Silymarin, derived from the milk thistle plant, Silybum marianum, has been used for centuries as a natural remedy for diseases of the liver and biliary tract. As interest in alternative therapy has emerged in the United States, gastroenterologists have encountered increasing numbers of patients taking silymarin with little understanding of its purported properties.


Long-term (12 months) Treatment with an Anti-oxidant Drug (Silymarin) is Effective on Hyperinsulinemia, Exogenous Insulin Need and Malonfdialdehyde Levels in Cirrhotic Diabetic Patients
J Hepatol 1997;   26 (4) Apr:   871–95

These results show that treatment with silymarin may reduce the lipoperoxidation of cell membranes and insulin resistance, significantly decreasing endogenous insulin overproduction and the need for exogenous insulin administration.


Pharmacokinetics of Silybin in Bile Following Administration of Silipide and Silymarin in Cholecystectomy Patients
Arzneimittelforschung 1992 (Jul);   42 (7):   964–8

These data indicate that the bioavailability of silybin is much greater after administration of silipide than after administration of silymarin. This results in increased delivery of the compound to the liver, which represents the target organ for pharmacological action.


Effect of the Bioflavonoid Silymarin on the In Vitro Activity and Expression of Superoxide Dismutase (SOD) Enzyme
Acta Physiol Hungarica 1991;   78 (1):   3–9

These results indirectly indicate that the scavenger silymarin is able to increase the antioxidant protection of the cells by ameliorating the deleterious effects of free radical reactions.


Selectivity of Silymarin on the Increase of the Glutathione Content in Different Tissues of the Rat
Planta Med 1989 (Oct);   55 (5):   420–422

Silymarin, a flavonoid extracted from the seeds of the milk thistle, Silybum marianum, increases the redox state and the total glutathione content of the liver, intestine, and stomach of the rat. The same treatment does not affect the levels of the tripeptides in the kidney, lung, and spleen. This selective effect of the flavonoid on the digestive organs is ascribed to its pharmacokinetics on the digestive track, where the biliary concentration of silymarin is increased and maintained via the entero-hepatic circulation.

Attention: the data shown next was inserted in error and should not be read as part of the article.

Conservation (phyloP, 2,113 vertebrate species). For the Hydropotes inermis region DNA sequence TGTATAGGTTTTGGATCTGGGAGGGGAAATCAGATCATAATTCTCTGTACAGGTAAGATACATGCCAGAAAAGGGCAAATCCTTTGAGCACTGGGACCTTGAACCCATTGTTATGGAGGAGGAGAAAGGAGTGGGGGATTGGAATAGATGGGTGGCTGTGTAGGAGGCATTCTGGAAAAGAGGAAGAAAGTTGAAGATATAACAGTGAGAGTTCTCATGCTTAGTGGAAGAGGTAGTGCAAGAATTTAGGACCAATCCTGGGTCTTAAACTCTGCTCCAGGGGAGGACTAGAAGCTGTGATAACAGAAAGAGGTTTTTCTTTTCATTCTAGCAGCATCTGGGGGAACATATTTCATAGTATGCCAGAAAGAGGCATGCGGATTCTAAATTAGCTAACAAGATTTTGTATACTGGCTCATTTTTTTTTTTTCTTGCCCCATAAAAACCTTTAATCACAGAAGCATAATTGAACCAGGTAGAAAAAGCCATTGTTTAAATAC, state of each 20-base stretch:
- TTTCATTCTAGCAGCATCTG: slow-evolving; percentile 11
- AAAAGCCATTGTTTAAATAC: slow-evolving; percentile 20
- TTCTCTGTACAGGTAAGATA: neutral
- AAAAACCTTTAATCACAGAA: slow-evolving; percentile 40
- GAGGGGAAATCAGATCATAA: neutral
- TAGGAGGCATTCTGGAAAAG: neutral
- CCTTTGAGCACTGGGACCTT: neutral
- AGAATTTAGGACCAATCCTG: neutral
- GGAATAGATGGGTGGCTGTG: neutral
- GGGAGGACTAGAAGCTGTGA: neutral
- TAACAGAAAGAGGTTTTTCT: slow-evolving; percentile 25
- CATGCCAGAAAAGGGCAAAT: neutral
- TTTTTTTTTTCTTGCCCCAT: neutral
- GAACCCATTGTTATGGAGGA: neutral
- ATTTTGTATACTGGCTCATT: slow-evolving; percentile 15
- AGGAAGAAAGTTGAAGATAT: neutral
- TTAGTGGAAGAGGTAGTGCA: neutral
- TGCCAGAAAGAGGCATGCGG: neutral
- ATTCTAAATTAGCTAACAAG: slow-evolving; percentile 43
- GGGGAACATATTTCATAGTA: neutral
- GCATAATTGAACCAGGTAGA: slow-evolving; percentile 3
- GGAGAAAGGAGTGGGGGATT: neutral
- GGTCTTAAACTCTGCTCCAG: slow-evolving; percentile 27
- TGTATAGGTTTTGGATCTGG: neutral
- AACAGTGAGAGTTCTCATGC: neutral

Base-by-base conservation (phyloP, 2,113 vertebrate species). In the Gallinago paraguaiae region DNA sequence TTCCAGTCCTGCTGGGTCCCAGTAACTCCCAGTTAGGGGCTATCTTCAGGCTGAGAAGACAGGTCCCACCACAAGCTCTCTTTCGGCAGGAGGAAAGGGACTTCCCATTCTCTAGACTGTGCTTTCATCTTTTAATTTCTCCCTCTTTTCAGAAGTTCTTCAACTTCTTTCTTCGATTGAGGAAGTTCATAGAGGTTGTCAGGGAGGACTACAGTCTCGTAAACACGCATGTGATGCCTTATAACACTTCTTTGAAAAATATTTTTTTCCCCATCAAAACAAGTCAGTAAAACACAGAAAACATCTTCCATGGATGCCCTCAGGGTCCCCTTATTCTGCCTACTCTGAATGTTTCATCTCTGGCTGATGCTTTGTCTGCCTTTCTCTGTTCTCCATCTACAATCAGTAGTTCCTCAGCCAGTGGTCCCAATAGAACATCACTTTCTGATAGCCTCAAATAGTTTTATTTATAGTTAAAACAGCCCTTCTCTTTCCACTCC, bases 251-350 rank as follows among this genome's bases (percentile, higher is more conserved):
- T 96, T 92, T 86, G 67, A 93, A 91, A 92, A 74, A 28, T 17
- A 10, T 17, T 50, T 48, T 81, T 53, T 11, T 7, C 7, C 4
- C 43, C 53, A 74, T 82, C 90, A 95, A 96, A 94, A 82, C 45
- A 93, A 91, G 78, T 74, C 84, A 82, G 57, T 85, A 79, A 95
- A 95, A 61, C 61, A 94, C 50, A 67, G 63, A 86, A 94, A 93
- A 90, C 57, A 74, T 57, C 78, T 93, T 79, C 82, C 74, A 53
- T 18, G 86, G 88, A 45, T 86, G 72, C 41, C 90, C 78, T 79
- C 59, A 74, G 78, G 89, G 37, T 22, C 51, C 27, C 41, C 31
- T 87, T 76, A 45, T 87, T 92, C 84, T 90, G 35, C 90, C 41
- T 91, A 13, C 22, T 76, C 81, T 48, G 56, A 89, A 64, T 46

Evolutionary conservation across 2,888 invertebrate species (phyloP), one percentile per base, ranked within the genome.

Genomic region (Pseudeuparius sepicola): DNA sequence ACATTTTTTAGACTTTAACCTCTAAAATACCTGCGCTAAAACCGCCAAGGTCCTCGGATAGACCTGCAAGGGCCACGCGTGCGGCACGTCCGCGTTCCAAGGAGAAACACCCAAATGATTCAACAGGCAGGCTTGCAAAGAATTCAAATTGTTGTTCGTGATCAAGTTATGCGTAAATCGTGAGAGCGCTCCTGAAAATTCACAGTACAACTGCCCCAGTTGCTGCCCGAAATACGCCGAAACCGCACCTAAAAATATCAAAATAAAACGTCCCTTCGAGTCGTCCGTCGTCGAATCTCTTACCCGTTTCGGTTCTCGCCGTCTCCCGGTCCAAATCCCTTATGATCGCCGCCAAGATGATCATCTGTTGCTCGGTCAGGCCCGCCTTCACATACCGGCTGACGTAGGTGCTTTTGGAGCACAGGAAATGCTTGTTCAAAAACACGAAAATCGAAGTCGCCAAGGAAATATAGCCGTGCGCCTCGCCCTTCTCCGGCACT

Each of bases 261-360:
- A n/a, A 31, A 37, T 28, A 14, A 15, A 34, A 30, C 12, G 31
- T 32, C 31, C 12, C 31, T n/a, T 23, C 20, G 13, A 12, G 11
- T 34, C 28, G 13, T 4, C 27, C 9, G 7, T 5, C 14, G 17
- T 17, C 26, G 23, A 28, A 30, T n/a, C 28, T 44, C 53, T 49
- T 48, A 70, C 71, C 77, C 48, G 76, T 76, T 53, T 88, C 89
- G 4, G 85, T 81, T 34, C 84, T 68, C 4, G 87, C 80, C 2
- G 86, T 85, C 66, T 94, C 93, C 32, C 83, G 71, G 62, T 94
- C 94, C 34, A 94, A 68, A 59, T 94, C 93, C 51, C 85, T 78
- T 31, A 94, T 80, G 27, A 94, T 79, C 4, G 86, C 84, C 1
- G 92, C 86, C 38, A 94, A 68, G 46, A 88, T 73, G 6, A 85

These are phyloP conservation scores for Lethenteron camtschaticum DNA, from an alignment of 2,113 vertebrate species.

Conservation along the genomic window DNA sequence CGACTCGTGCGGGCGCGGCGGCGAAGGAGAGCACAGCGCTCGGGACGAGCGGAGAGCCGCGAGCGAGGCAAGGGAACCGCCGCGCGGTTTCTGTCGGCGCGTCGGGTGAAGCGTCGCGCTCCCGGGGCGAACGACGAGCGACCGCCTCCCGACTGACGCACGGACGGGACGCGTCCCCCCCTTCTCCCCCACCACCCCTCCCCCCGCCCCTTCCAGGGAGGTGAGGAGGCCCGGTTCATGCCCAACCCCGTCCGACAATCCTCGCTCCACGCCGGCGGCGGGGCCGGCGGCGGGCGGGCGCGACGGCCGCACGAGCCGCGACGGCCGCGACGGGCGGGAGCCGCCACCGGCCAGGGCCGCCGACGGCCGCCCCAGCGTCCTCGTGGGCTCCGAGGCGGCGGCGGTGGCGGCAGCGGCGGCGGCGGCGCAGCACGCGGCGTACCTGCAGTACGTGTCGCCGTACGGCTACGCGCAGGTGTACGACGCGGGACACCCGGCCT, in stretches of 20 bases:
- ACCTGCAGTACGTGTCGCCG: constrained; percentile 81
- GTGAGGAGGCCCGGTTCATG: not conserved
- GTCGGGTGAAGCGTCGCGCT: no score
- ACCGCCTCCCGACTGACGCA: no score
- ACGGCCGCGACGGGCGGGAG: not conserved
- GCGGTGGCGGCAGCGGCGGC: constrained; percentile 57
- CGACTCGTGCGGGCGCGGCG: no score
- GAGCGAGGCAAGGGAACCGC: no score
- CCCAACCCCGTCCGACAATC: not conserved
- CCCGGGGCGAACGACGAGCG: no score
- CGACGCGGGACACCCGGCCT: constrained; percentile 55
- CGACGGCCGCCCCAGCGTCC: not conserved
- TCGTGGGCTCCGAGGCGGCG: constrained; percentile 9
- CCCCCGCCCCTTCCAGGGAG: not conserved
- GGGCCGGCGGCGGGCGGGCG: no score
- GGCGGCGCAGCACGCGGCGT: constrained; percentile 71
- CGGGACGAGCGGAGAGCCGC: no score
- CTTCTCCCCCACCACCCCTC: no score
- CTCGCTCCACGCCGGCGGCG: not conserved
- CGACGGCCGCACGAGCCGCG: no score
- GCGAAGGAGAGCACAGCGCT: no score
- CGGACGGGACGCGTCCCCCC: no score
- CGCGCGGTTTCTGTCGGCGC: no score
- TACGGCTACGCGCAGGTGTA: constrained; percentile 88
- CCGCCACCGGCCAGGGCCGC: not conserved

Randomized Controlled Trial of Silymarin Treatment in Patients with Cirrhosis of the Liver
J Hepatol 1989 (Jul);   9 (1):   105–13

The 4-year survival rate was 58 +/- 9% (S.E.) in silymarin-treated patients and 39 +/- 9% in the placebo group (P = 0.036). Analysis of subgroups indicated that treatment was effective in patients with alcoholic cirrhosis (P = 0.01) and in patients initially rated 'Child A' (P = 0.03). No side effects of drug treatment were observed.


Silymarin Protection Against Hepatic Lipid Peroxidation Induced by Acute Ethanol Intoxication in the Rat
Biochem Pharmacol 1985 (Jun 15);   34 (12):   2209–12

These results suggest that a higher content of glutathione in the liver, in conditions in which its redox state is kept constant, would afford the tissue a better protection against an oxidative stress, thus contributing to the abolishment of ethanol-induced lipid peroxidation. This is supported by the lack of changes in the GSH/GSSG ratio following ethanol administration in silymarin-pretreated rats compared to the drastic decrease (68%) found when ethanol was given alone. The mechanism of silymarin-induced enhancement of hepatic glutathione content is currently under study in our laboratory.


Effect of Silymarin on Chemical, Functional, and Morphological Alterations of the Liver: A Double-blind Controlled Study
Scand J Gastroenterol 1982 (Jun);   17 (4):   517–521

Serum total and conjugated bilirubin decreased more in the treated than in controls, but the differences were not statistically significant. BSP retention returned to normal significantly more often in the treated group. The mean percentage decrease of BSP was also markedly higher in the treated. Normalization of histological changes occurred significantly more often in the treated than in controls.